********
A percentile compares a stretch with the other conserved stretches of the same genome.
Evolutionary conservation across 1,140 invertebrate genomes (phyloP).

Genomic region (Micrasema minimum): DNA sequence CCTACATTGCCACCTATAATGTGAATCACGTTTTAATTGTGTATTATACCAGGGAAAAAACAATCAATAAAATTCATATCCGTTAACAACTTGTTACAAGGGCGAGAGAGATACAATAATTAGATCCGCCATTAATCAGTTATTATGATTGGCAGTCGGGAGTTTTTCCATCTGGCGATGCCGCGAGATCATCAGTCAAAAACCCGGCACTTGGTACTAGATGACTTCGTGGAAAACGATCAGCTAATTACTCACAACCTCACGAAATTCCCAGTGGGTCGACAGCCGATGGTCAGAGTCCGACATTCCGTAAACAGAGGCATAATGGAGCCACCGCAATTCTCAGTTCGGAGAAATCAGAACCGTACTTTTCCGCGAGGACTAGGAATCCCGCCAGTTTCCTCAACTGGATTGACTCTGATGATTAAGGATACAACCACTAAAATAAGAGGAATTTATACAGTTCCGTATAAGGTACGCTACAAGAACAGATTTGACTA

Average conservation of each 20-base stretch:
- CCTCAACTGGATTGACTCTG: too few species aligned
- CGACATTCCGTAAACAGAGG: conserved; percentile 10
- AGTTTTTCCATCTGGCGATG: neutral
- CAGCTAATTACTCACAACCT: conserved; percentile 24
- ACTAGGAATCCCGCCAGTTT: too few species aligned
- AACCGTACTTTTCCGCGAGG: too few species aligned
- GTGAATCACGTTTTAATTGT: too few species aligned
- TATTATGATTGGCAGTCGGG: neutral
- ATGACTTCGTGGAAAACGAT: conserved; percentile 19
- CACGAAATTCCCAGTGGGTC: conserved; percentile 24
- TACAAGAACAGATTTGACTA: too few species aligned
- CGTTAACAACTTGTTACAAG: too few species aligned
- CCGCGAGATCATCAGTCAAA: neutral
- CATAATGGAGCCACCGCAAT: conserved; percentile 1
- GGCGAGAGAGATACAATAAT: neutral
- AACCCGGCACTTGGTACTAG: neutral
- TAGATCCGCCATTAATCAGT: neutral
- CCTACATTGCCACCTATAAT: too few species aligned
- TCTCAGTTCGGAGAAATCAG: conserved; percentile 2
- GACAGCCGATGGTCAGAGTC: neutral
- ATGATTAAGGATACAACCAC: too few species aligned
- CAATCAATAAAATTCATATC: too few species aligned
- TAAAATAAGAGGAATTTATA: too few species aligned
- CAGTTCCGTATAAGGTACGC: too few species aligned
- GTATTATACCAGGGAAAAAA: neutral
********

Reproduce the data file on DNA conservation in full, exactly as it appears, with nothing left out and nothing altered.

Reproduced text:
A percentile compares a stretch with the other conserved stretches of the same genome.
Evolutionary conservation across 1,140 invertebrate genomes (phyloP).

Genomic region (Micrasema minimum): DNA sequence CCTACATTGCCACCTATAATGTGAATCACGTTTTAATTGTGTATTATACCAGGGAAAAAACAATCAATAAAATTCATATCCGTTAACAACTTGTTACAAGGGCGAGAGAGATACAATAATTAGATCCGCCATTAATCAGTTATTATGATTGGCAGTCGGGAGTTTTTCCATCTGGCGATGCCGCGAGATCATCAGTCAAAAACCCGGCACTTGGTACTAGATGACTTCGTGGAAAACGATCAGCTAATTACTCACAACCTCACGAAATTCCCAGTGGGTCGACAGCCGATGGTCAGAGTCCGACATTCCGTAAACAGAGGCATAATGGAGCCACCGCAATTCTCAGTTCGGAGAAATCAGAACCGTACTTTTCCGCGAGGACTAGGAATCCCGCCAGTTTCCTCAACTGGATTGACTCTGATGATTAAGGATACAACCACTAAAATAAGAGGAATTTATACAGTTCCGTATAAGGTACGCTACAAGAACAGATTTGACTA

Average conservation of each 20-base stretch:
- CCTCAACTGGATTGACTCTG: too few species aligned
- CGACATTCCGTAAACAGAGG: conserved; percentile 10
- AGTTTTTCCATCTGGCGATG: neutral
- CAGCTAATTACTCACAACCT: conserved; percentile 24
- ACTAGGAATCCCGCCAGTTT: too few species aligned
- AACCGTACTTTTCCGCGAGG: too few species aligned
- GTGAATCACGTTTTAATTGT: too few species aligned
- TATTATGATTGGCAGTCGGG: neutral
- ATGACTTCGTGGAAAACGAT: conserved; percentile 19
- CACGAAATTCCCAGTGGGTC: conserved; percentile 24
- TACAAGAACAGATTTGACTA: too few species aligned
- CGTTAACAACTTGTTACAAG: too few species aligned
- CCGCGAGATCATCAGTCAAA: neutral
- CATAATGGAGCCACCGCAAT: conserved; percentile 1
- GGCGAGAGAGATACAATAAT: neutral
- AACCCGGCACTTGGTACTAG: neutral
- TAGATCCGCCATTAATCAGT: neutral
- CCTACATTGCCACCTATAAT: too few species aligned
- TCTCAGTTCGGAGAAATCAG: conserved; percentile 2
- GACAGCCGATGGTCAGAGTC: neutral
- ATGATTAAGGATACAACCAC: too few species aligned
- CAATCAATAAAATTCATATC: too few species aligned
- TAAAATAAGAGGAATTTATA: too few species aligned
- CAGTTCCGTATAAGGTACGC: too few species aligned
- GTATTATACCAGGGAAAAAA: neutral